The engineer checked off the hours, the tension building. There was less than half an inch of rainfall in the first two hours, beginning at 10 p.m. May 11, 2004. As the clock struck midnight there was a lull.

At 1 a.m. the drumming began in earnest, and the rainfall amounts ticked up each hour: .89 inches, 1.14 inches, 1.18 inches, 1.22 inches, reaching a crescendo at 5 a.m. when the skies dumped 2.68 inches of rain in one hour, followed by another 10 inches by 8 a.m., according to a government-monitored rain gauge at Gloria Switch Road.

Carencro woke up wet, as the storm's fury affected dozens of homes with flooding in places where water had never before gone. Forget a 100-year flood, says Larry Broussard, engineer for Lafayette Consolidated Government. The northern part of the parish had taken on almost 17 inches of rain in less than 11 hours ' the equivalent of a 150-year flood.

Most people in the more populated southern part of the parish never knew how close to catastrophe they had come. Had the same amount of rain fallen south of Interstate 10 that night, Broussard believes the entire parish might have been a disaster area.

Like the local weathermen, Broussard has an intense interest in rain ' specifically, where it will go when it falls. That's why he's been an integral part of the development of new Flood Insurance Rating Maps, set for tentative release by the Federal Emergency Management Agency this fall. Release of the maps will set into motion an ambitious parish-wide Comprehensive Stormwater Drainage Plan affecting every person living in Lafayette Parish. The drainage plan is the first major effort on the part of Lafayette in a century.

Five years in the making, the flood insurance rate maps are based upon a hydraulic model of the parish that is being developed by the UL Lafayette engineering department.

FEMA is required to revise its flood maps in a given area every few years, but no intensive study of Lafayette Parish has been done for 25 years. "This was coming whether we chose to participate or not," Broussard says. "We felt it was a good opportunity for LCG to piggy back on the study. We wanted to get the most accurate maps we could."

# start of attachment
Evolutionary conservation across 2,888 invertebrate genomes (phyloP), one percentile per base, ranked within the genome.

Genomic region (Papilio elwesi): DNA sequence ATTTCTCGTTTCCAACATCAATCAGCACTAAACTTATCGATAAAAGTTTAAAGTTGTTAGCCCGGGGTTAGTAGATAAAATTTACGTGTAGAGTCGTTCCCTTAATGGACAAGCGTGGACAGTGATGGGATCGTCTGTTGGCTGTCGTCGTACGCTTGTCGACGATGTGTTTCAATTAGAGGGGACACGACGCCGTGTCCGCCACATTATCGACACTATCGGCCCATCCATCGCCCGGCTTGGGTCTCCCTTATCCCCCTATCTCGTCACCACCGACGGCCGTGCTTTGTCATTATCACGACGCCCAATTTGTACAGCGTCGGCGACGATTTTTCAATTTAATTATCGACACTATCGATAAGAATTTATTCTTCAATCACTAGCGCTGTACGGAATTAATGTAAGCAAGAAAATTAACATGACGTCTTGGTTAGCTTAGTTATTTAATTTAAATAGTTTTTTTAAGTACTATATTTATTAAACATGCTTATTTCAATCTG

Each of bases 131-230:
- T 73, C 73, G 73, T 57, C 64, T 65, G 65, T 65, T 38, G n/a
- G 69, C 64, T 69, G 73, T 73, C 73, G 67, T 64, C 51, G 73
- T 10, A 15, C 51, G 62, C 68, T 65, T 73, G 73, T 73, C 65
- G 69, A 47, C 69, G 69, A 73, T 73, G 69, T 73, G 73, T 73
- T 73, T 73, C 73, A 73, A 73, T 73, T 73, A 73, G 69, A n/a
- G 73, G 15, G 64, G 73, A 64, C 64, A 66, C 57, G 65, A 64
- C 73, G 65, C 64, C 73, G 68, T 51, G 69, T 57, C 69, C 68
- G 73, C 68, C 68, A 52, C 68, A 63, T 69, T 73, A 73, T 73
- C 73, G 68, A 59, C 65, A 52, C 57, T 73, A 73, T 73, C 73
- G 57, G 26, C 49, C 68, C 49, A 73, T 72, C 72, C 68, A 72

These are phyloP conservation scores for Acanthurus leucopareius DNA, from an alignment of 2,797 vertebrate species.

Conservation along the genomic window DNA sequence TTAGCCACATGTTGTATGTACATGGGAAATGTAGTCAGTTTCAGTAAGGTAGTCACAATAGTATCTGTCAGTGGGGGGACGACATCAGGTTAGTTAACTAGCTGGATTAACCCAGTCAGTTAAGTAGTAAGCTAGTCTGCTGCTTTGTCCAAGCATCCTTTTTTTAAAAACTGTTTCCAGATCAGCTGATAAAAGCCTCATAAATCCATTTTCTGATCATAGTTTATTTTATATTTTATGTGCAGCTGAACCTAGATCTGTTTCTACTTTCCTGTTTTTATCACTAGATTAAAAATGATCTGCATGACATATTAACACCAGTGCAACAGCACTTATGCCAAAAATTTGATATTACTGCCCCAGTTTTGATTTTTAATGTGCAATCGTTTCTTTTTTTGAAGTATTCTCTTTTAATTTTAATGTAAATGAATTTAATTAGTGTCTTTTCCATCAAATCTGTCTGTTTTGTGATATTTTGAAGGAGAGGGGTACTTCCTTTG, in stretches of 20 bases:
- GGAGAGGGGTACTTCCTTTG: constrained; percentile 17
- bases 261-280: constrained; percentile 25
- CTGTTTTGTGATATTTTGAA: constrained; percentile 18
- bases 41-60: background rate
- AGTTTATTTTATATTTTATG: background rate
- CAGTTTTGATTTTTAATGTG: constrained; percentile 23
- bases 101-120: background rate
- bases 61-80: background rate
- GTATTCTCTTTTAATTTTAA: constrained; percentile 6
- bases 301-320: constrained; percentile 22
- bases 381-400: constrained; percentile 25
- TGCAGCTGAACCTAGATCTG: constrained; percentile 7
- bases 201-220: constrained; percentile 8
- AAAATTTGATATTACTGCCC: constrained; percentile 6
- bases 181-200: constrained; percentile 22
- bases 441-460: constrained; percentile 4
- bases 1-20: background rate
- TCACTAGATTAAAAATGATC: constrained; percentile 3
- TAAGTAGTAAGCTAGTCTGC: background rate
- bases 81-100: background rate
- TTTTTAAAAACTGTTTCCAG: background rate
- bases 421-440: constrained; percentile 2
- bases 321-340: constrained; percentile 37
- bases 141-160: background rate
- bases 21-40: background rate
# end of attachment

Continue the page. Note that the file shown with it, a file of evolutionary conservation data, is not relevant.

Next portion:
The FEMA contract is for $722,000, which is being matched by LCG, the cities of Broussard and Carencro and the towns of Duson and Youngsville. The Bayou Vermilion District is also picking up part of the tab. The Army Corps of Engineers is administrator of the project.

Lafayette has 32 major drainage areas, and the study meticulously maps 23 of the most important sites, such as Coulee Ile Des Cannes and the Isaac Verot Coulee. Previously, most of the FEMA maps were based on a history of known flooding in any given area, along with educated guesses made by civil engineers. As a result, Broussard says conflicting information plagues the maps currently being used. The new maps will be digitized and available online, so a property owner can get an instant look at the flood plains in Lafayette Parish.

The new Flood Insurance Rating Maps will be significant because some homes and businesses will be placed in a flood zone for the first time, while others might be taken out, says Tony Tramel, director of Traffic and Transportation for LCG.

"This has important land-use development costs associated with these changes," Tramel says. "A series of public hearings will be part of the process. Some people will be happy, some very unhappy. This change more than likely will have an impact on the price of land."

"There are people in the flood plain today, even though the flood maps say they aren't," Broussard adds. "With these new maps they can now seek protection."


The new maps also mean that mortgage lenders will require property owners to carry flood insurance offered through FEMA, which usually runs around $350 a year for the average house, depending on the amount of coverage the property owner buys, says David Passey, a spokesman for FEMA's Region 6 office in Denton, Texas.